by David McLaughlin
This year’s Australian/Vogel Literary Award for best unpublished Australian manuscript by a writer under 35 was recently awarded to Paul D. Carter for his coming of age story Eleven Seasons. You don’t need to know a lot about Australian Rules Football to enjoy Eleven Seasons, but it may add to the experience. As it happens I do know a lot about the game, having at an early age been coerced into swapping my Enid Blytons and long stitch for a mouth guard and woollen guernsey by my increasingly trepidatious father. Thus I embarked on a less than auspicious ‘eleven seasons’ of my own with the Seven Hills Bombers, perennial wooden spooners. The Bombers were desperate for numbers so I always got a run on the field, and although I couldn’t kick, handpass, knock into people or chase the ball, I had a brilliant time and I often scored the Coach’s Award for consistently turning up to training. Eleven Seasons brought it all back. But if you know nothing about the game don’t worry; this is a well crafted, heartfelt and very likeable novel.
The book follows Jason Dalton over a ten year period, from 1985 to 1995, as he tries to find his place in the world. Through this football obsessed schoolboy, the often painful adolescent period is evoked with truthfulness and nuance. Carter has thought long and hard about masculinity, and the positive and negative manifestations of manhood in Australia—from friendly father figures to predatory male gangs—and he has Jason chart a course through this minefield. By his side is his overworked, underpaid mother Christine who is struggling to raise Jason on her own, whilst battling to keep the lines of communication open between herself and her son. Melbourne in the eighties is brought vividly to life and of course there is the football: the town’s obsession with it, Jason’s prodigious mastery of it and his growing disillusionment with it.
I read another terrific story about growing up this month, David Ballantyne’s Sydney Bridge Upside Down. Part of the newly released Text Classics range, Ballantyne’s book was first published in New Zealand in 1968 and is, according to Kate De Goldi in her excellent introduction, that country’s great unread novel. It is a brilliant read. I was half expecting a little bit of whimsy by the seaside, a reminiscence of idyllic times past, but boy was I in for a surprise! Ballantyne’s narrator is the young school kid Harry Baird, a loveable little ratbag who takes us on a journey of adventure, love, sex and death during an endless summer at Calliope Bay. Harry’s mother has gone to the city for a holiday and in her place comes his cousin Caroline, who is beautiful and impulsively flirtatious. Harry is instantly besotted. From here on out life begins to unravel, as we see—through Harry’s wildly imaginative eyes—the lines blur between morality and immorality, the grown up world and the world of the child, and the waking world and the world of nightmares. Harry tries to understand it all and gain, at any cost, the attention and love of his cousin.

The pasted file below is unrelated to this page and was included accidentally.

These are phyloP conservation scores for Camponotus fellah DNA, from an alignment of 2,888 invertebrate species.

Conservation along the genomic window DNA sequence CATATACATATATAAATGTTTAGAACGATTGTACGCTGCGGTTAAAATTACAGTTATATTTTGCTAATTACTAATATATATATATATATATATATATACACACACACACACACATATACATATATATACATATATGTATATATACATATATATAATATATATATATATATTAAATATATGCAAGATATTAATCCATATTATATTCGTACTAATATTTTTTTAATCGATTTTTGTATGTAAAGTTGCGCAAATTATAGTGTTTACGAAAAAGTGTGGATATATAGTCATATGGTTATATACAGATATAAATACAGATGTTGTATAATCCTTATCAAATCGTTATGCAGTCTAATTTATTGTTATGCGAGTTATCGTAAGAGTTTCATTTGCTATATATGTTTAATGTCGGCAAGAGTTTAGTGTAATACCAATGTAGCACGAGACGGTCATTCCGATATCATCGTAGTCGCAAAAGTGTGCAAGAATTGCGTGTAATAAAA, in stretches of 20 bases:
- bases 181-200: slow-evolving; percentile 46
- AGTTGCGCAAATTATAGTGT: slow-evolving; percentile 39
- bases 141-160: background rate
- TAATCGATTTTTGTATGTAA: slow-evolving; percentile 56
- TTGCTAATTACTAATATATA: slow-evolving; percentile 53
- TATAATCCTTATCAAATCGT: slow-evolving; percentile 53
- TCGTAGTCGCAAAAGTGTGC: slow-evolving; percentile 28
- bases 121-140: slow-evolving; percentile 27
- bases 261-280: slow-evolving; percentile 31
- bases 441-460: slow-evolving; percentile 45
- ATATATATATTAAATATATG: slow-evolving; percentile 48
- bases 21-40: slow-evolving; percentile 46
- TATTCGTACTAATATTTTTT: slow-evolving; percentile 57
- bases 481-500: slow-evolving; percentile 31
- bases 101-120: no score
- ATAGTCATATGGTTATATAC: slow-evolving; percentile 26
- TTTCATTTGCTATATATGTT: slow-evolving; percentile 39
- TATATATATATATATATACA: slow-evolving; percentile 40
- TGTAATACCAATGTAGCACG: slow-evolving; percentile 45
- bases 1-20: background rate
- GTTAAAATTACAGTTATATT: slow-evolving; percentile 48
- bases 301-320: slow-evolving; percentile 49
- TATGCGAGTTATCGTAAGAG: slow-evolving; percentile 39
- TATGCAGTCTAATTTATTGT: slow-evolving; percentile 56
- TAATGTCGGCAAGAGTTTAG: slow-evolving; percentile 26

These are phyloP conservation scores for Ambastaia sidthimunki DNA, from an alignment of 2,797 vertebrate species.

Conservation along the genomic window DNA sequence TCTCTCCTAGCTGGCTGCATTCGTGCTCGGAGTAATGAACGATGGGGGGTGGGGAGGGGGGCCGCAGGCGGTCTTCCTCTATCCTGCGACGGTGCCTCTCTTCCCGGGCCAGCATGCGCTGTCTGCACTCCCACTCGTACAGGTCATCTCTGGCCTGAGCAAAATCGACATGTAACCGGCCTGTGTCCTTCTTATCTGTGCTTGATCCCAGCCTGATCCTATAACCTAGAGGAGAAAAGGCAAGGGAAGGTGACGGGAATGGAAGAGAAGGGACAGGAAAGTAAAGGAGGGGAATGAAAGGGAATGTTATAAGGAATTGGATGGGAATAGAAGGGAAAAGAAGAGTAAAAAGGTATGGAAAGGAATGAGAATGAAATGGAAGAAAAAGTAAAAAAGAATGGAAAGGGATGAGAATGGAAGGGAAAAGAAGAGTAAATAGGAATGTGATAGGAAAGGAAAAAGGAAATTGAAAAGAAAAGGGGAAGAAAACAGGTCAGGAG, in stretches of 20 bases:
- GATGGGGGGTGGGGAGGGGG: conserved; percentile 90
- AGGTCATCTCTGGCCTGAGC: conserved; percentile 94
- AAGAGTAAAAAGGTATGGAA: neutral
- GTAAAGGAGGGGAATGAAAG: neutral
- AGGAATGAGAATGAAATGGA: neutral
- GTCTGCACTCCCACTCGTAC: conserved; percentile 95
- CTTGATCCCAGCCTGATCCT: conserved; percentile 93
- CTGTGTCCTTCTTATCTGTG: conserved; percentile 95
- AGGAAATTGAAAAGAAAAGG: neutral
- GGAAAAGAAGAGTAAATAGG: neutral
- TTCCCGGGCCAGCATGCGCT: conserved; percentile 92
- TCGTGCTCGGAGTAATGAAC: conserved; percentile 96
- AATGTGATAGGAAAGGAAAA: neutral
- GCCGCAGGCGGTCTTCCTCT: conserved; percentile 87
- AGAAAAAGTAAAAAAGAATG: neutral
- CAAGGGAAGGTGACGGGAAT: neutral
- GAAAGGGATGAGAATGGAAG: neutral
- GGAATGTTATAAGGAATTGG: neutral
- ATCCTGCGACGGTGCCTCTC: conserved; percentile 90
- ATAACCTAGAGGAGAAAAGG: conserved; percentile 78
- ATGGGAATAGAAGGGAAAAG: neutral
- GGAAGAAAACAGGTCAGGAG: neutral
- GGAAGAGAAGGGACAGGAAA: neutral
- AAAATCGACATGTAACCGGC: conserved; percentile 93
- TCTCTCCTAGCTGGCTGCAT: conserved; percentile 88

Abdellah Taia’s An Arab Melancholia, although different in tone and packaging, is also a coming of age tale and an exploration of a sometimes destructive macho culture. Part of the handsome Semiotext(e) Native Agents series, this ‘autobiographical novel’ follows Taia over a twenty year period from the back streets of Sale, Morocco, in the eighties to Paris today. Taia is obsessed with finding his place in contemporary French society. He is a gay Muslim Arab with a pathologically romantic heart, living hand to mouth as a writer and filmmaker. Two old lovers swim around in his consciousness—the possessive, older Slimane and the younger tease, Javier. In poetic fragments and letters he interrogates these men in an attempt to work out what went wrong. Taia revisits his childhood in Morocco, where sex between men is often just a destructive power struggle and a fully fledged ‘gay identity’ is frowned upon. An Arab Melancholia is an illuminating, soul searching insight into the burdens and joys of the outsider. David McLaughlin